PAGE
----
A juvenile Chinook salmon swims away after being implanted with a tiny metal tag in its head at the Nimbus Fish Hatchery in Rancho Cordova, California. (Kimberly White/Corbis via Getty Images)
For fishery regulators, it is official: The Sacramento River’s fall-run Chinook salmon are “overfished.”
This formal designation, made in a February report from the Pacific Fishery Management Council, comes after three consecutive years of critically low returns of spawning adults, which lay and fertilize their eggs in the Sacramento River and its tributaries. Now, as regulators discuss drastically shortening this year’s fishing season to reduce pressures on the population, embittered fishers are contesting the overfished status. And it’s not just a matter of semantics. There is concern that attaching the wrong word to the problem could result in the wrong management decisions to fix it. The problem, the fishers say, is not how many salmon are being caught but the number of newly born juveniles that even make it to the ocean in the first place – and at the root of that issue is upstream water conditions.
“Are you kidding me? They aren’t overfished!” exclaimed Half Moon Bay commercial fisher Kirk Lombard, irate upon hearing about the designation. “Fishing isn’t the problem. They had a few terrible years with almost no water.”
Tens of millions of fertilized salmon eggs were killed in 2014 and 2015, when sun-heated water – warmed to lethal temperatures for the eggs – flowed for weeks out of the severely depleted Lake Shasta, just a few miles upstream of prime Chinook spawning grounds. This affected both endangered winter-run Chinook and fall-run Chinook, the latter of which is the core of the state’s salmon fishery.
Millions of young salmon were successfully reared by Central Valley hatcheries during those years. However, biologists say many of these fish – most of which were released from trucks directly into San Francisco Bay – starved upon reaching the open ocean. Unusually weak wind systems multiple years in a row curtailed deep-water upwelling, resulting in almost no plankton and krill for the little salmon to eat.
“The Sacramento fish have gone through a series of events that were not positive in any way, shape or form, and now we’re dealing with the results,” said Harry Morse, an information officer with the California Department of Fish and Wildlife.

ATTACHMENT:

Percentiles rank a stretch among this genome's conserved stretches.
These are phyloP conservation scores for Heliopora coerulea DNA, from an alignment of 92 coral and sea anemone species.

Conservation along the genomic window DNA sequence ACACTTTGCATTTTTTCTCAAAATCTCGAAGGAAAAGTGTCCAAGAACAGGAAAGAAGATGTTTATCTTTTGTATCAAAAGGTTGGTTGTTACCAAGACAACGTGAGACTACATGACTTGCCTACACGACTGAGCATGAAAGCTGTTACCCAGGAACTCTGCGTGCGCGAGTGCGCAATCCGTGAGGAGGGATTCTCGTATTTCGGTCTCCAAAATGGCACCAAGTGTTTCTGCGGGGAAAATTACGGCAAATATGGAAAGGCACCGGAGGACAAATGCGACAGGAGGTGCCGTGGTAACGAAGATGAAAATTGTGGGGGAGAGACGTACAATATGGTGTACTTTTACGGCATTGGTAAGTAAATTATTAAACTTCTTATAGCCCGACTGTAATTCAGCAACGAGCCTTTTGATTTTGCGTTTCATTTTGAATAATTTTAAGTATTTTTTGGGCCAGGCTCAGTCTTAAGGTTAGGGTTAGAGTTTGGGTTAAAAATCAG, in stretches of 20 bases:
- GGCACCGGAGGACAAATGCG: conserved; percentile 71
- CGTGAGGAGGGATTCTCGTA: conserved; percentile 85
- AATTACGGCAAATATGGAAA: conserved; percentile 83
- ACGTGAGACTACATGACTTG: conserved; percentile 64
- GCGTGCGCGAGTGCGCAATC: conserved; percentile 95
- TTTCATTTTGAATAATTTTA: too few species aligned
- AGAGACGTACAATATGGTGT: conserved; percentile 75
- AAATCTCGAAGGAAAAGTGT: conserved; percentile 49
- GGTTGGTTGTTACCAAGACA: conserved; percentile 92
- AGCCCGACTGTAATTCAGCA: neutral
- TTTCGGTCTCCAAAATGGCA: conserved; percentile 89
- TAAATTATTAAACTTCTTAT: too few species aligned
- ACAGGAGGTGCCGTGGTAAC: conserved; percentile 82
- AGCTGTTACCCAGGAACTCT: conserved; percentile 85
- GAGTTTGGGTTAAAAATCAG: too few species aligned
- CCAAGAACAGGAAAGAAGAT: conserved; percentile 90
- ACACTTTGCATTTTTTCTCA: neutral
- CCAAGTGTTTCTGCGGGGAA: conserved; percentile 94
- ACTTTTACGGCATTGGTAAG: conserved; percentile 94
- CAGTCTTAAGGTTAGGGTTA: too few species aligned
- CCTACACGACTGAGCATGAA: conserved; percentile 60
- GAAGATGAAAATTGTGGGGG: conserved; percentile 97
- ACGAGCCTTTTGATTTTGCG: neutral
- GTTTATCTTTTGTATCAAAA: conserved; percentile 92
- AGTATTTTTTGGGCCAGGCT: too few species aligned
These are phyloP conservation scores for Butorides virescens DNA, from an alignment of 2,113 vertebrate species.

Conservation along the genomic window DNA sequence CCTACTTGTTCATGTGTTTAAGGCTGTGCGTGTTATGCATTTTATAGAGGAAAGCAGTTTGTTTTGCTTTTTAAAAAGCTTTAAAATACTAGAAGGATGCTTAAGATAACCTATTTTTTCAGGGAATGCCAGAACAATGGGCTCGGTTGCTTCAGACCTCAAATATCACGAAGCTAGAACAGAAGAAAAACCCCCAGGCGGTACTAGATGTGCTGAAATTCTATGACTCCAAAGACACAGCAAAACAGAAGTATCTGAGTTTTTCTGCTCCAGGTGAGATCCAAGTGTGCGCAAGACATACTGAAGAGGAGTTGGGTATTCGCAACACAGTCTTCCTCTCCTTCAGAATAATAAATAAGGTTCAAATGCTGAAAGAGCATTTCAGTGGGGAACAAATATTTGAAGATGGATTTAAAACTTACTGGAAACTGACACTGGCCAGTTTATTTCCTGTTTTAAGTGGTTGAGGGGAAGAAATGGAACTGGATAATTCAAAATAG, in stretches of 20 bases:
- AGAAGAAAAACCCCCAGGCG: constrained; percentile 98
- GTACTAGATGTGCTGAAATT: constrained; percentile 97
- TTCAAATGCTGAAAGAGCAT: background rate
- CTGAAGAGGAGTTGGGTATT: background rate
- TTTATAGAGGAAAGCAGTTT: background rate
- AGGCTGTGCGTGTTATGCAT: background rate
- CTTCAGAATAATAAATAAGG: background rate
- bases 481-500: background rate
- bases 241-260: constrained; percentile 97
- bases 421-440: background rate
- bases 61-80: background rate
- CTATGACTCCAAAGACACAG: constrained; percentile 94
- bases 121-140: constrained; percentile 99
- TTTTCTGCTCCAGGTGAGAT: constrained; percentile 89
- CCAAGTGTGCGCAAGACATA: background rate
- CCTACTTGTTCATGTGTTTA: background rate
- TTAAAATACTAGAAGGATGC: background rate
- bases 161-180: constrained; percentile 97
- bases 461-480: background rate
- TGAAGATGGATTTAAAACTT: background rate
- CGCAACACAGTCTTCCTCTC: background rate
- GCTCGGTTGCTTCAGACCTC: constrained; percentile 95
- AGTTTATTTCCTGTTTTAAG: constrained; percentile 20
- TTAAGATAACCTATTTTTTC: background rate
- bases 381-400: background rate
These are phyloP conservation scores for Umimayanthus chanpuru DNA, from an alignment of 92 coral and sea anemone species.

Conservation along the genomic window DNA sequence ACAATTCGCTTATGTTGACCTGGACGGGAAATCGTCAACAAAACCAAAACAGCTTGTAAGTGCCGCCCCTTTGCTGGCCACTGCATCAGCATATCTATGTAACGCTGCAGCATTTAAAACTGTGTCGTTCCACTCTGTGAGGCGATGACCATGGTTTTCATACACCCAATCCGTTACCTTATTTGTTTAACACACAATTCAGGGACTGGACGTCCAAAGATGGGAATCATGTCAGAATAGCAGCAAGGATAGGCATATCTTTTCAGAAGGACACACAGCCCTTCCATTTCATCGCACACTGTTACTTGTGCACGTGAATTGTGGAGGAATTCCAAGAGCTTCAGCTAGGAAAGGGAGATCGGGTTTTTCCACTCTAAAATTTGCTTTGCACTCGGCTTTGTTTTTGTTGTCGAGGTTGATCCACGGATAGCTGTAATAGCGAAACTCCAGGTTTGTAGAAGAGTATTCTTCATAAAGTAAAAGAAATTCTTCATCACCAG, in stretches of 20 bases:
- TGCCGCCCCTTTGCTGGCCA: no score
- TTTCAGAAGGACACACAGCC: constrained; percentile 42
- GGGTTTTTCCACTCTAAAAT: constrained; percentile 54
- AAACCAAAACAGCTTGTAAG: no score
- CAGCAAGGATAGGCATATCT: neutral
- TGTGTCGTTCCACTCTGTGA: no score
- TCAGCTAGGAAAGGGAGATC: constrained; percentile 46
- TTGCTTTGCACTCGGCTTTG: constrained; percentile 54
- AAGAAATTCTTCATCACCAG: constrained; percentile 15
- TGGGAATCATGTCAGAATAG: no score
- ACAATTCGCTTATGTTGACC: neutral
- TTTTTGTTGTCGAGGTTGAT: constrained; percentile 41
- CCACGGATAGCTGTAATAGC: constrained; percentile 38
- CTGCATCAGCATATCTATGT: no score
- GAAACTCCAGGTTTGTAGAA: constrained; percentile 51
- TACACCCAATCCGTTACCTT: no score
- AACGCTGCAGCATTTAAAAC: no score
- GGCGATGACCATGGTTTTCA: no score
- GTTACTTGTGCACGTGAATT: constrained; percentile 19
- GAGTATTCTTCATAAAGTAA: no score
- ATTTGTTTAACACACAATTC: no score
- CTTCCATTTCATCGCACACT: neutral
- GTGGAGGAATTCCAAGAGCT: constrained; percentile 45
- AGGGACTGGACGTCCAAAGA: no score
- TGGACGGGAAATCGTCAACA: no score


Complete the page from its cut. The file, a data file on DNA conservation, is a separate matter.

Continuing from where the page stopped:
Fishery managers consider 122,000 to be the minimum number of spawning adult fall-run Chinook necessary to sustain the Sacramento’s population. However, just 112,947 returned to the Sacramento in 2015 and just 89,674 in 2016. The following year, just 44,574 fall-run fish were counted swimming upstream, triggering the regulatory designation of “overfished.”
Morse acknowledged the shortcomings of the word when applied to Chinook salmon.
“It doesn’t convey to the public the complexity of the environment, or the series of events that have been so catastrophic for the salmon,” he said.
Flawed Legal Designation
The reason the term is used, then, is because of a federal law – the Magnuson-Stevens Fishery Conservation and Management Act of 1976. This law, which sets the framework for managing sustainable fisheries, states that a population of fish that falls below a predetermined minimum population level is “overfished.” Generally, fish species that decline below their respective threshold do so because of fishing pressure. A variety of West Coast rockfishes, for example, were fished intensively for decades, before tight fishing restrictions were imposed in the early 2000s. This has prompted a dramatic rebound.
“For many species and fisheries, ‘overfished’ is an appropriate term, because they are depleted because of harvest,” said Sarah Bates, a commercial salmon fisher in San Francisco. “West Coast salmon are not one of those fisheries. The reason they’re depleted is the loss of breeding habitat.”